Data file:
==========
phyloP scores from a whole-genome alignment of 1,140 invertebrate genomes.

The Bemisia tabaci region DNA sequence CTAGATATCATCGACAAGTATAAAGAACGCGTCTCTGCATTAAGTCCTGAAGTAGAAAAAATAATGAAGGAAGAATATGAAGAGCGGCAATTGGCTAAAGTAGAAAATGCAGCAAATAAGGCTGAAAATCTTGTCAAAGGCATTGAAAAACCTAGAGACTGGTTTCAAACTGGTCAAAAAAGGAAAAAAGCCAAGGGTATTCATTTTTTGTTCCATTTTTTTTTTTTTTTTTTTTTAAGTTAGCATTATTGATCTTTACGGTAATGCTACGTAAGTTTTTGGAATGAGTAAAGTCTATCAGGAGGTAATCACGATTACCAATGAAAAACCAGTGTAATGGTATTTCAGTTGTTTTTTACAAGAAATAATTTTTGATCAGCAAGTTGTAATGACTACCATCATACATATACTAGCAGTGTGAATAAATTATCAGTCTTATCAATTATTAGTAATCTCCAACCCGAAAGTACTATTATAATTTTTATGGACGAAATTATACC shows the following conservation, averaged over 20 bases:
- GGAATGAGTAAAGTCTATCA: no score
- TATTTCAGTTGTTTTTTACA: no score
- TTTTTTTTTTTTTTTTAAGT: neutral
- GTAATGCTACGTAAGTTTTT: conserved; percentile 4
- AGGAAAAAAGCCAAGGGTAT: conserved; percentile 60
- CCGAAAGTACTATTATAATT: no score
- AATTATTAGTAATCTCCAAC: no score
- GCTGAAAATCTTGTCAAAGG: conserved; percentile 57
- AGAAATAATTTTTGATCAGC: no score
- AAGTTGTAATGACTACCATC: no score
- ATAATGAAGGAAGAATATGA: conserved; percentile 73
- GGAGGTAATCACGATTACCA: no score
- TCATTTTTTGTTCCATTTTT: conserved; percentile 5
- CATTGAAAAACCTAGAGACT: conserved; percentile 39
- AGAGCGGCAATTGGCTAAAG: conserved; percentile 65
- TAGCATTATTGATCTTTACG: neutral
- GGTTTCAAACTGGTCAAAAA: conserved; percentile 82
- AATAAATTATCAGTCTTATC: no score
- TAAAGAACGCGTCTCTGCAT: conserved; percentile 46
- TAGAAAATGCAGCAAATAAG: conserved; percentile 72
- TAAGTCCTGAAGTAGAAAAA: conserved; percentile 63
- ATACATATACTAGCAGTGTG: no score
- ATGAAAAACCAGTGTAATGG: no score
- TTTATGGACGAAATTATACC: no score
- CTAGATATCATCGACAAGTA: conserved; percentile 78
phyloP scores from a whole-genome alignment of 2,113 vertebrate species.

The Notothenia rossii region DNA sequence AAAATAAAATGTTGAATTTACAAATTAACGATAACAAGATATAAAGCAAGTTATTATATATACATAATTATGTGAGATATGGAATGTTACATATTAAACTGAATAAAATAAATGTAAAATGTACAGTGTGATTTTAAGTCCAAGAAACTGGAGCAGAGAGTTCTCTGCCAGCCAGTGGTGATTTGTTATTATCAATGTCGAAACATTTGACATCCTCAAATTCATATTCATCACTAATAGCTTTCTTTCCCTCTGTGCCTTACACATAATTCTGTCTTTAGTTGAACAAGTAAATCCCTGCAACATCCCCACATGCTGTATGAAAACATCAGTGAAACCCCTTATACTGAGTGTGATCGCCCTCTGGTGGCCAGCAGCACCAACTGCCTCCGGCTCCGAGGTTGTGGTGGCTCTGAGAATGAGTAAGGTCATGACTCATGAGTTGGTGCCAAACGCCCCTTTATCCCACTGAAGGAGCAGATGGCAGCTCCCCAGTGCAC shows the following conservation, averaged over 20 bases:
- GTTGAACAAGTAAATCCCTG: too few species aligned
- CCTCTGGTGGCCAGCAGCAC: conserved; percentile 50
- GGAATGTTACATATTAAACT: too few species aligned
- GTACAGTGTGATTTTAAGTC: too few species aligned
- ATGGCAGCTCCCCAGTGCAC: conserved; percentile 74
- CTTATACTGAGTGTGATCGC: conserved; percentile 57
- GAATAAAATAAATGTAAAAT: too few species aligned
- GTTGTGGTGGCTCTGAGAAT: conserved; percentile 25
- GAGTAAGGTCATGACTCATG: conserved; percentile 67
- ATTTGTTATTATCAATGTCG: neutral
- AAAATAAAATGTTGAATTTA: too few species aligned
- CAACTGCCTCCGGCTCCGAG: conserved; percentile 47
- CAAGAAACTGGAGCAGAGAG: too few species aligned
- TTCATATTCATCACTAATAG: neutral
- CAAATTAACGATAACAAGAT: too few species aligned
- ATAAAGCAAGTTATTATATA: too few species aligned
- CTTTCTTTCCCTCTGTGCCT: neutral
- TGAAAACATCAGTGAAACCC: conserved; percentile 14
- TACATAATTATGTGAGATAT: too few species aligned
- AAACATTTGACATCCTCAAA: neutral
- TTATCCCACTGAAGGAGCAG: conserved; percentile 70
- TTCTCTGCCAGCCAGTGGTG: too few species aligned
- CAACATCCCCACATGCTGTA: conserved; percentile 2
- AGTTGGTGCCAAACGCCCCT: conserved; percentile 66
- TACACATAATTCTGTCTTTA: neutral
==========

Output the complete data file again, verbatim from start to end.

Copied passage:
phyloP scores from a whole-genome alignment of 1,140 invertebrate genomes.

The Bemisia tabaci region DNA sequence CTAGATATCATCGACAAGTATAAAGAACGCGTCTCTGCATTAAGTCCTGAAGTAGAAAAAATAATGAAGGAAGAATATGAAGAGCGGCAATTGGCTAAAGTAGAAAATGCAGCAAATAAGGCTGAAAATCTTGTCAAAGGCATTGAAAAACCTAGAGACTGGTTTCAAACTGGTCAAAAAAGGAAAAAAGCCAAGGGTATTCATTTTTTGTTCCATTTTTTTTTTTTTTTTTTTTTAAGTTAGCATTATTGATCTTTACGGTAATGCTACGTAAGTTTTTGGAATGAGTAAAGTCTATCAGGAGGTAATCACGATTACCAATGAAAAACCAGTGTAATGGTATTTCAGTTGTTTTTTACAAGAAATAATTTTTGATCAGCAAGTTGTAATGACTACCATCATACATATACTAGCAGTGTGAATAAATTATCAGTCTTATCAATTATTAGTAATCTCCAACCCGAAAGTACTATTATAATTTTTATGGACGAAATTATACC shows the following conservation, averaged over 20 bases:
- GGAATGAGTAAAGTCTATCA: no score
- TATTTCAGTTGTTTTTTACA: no score
- TTTTTTTTTTTTTTTTAAGT: neutral
- GTAATGCTACGTAAGTTTTT: conserved; percentile 4
- AGGAAAAAAGCCAAGGGTAT: conserved; percentile 60
- CCGAAAGTACTATTATAATT: no score
- AATTATTAGTAATCTCCAAC: no score
- GCTGAAAATCTTGTCAAAGG: conserved; percentile 57
- AGAAATAATTTTTGATCAGC: no score
- AAGTTGTAATGACTACCATC: no score
- ATAATGAAGGAAGAATATGA: conserved; percentile 73
- GGAGGTAATCACGATTACCA: no score
- TCATTTTTTGTTCCATTTTT: conserved; percentile 5
- CATTGAAAAACCTAGAGACT: conserved; percentile 39
- AGAGCGGCAATTGGCTAAAG: conserved; percentile 65
- TAGCATTATTGATCTTTACG: neutral
- GGTTTCAAACTGGTCAAAAA: conserved; percentile 82
- AATAAATTATCAGTCTTATC: no score
- TAAAGAACGCGTCTCTGCAT: conserved; percentile 46
- TAGAAAATGCAGCAAATAAG: conserved; percentile 72
- TAAGTCCTGAAGTAGAAAAA: conserved; percentile 63
- ATACATATACTAGCAGTGTG: no score
- ATGAAAAACCAGTGTAATGG: no score
- TTTATGGACGAAATTATACC: no score
- CTAGATATCATCGACAAGTA: conserved; percentile 78
phyloP scores from a whole-genome alignment of 2,113 vertebrate species.

The Notothenia rossii region DNA sequence AAAATAAAATGTTGAATTTACAAATTAACGATAACAAGATATAAAGCAAGTTATTATATATACATAATTATGTGAGATATGGAATGTTACATATTAAACTGAATAAAATAAATGTAAAATGTACAGTGTGATTTTAAGTCCAAGAAACTGGAGCAGAGAGTTCTCTGCCAGCCAGTGGTGATTTGTTATTATCAATGTCGAAACATTTGACATCCTCAAATTCATATTCATCACTAATAGCTTTCTTTCCCTCTGTGCCTTACACATAATTCTGTCTTTAGTTGAACAAGTAAATCCCTGCAACATCCCCACATGCTGTATGAAAACATCAGTGAAACCCCTTATACTGAGTGTGATCGCCCTCTGGTGGCCAGCAGCACCAACTGCCTCCGGCTCCGAGGTTGTGGTGGCTCTGAGAATGAGTAAGGTCATGACTCATGAGTTGGTGCCAAACGCCCCTTTATCCCACTGAAGGAGCAGATGGCAGCTCCCCAGTGCAC shows the following conservation, averaged over 20 bases:
- GTTGAACAAGTAAATCCCTG: too few species aligned
- CCTCTGGTGGCCAGCAGCAC: conserved; percentile 50
- GGAATGTTACATATTAAACT: too few species aligned
- GTACAGTGTGATTTTAAGTC: too few species aligned
- ATGGCAGCTCCCCAGTGCAC: conserved; percentile 74
- CTTATACTGAGTGTGATCGC: conserved; percentile 57
- GAATAAAATAAATGTAAAAT: too few species aligned
- GTTGTGGTGGCTCTGAGAAT: conserved; percentile 25
- GAGTAAGGTCATGACTCATG: conserved; percentile 67
- ATTTGTTATTATCAATGTCG: neutral
- AAAATAAAATGTTGAATTTA: too few species aligned
- CAACTGCCTCCGGCTCCGAG: conserved; percentile 47
- CAAGAAACTGGAGCAGAGAG: too few species aligned
- TTCATATTCATCACTAATAG: neutral
- CAAATTAACGATAACAAGAT: too few species aligned
- ATAAAGCAAGTTATTATATA: too few species aligned
- CTTTCTTTCCCTCTGTGCCT: neutral
- TGAAAACATCAGTGAAACCC: conserved; percentile 14
- TACATAATTATGTGAGATAT: too few species aligned
- AAACATTTGACATCCTCAAA: neutral
- TTATCCCACTGAAGGAGCAG: conserved; percentile 70
- TTCTCTGCCAGCCAGTGGTG: too few species aligned
- CAACATCCCCACATGCTGTA: conserved; percentile 2
- AGTTGGTGCCAAACGCCCCT: conserved; percentile 66
- TACACATAATTCTGTCTTTA: neutral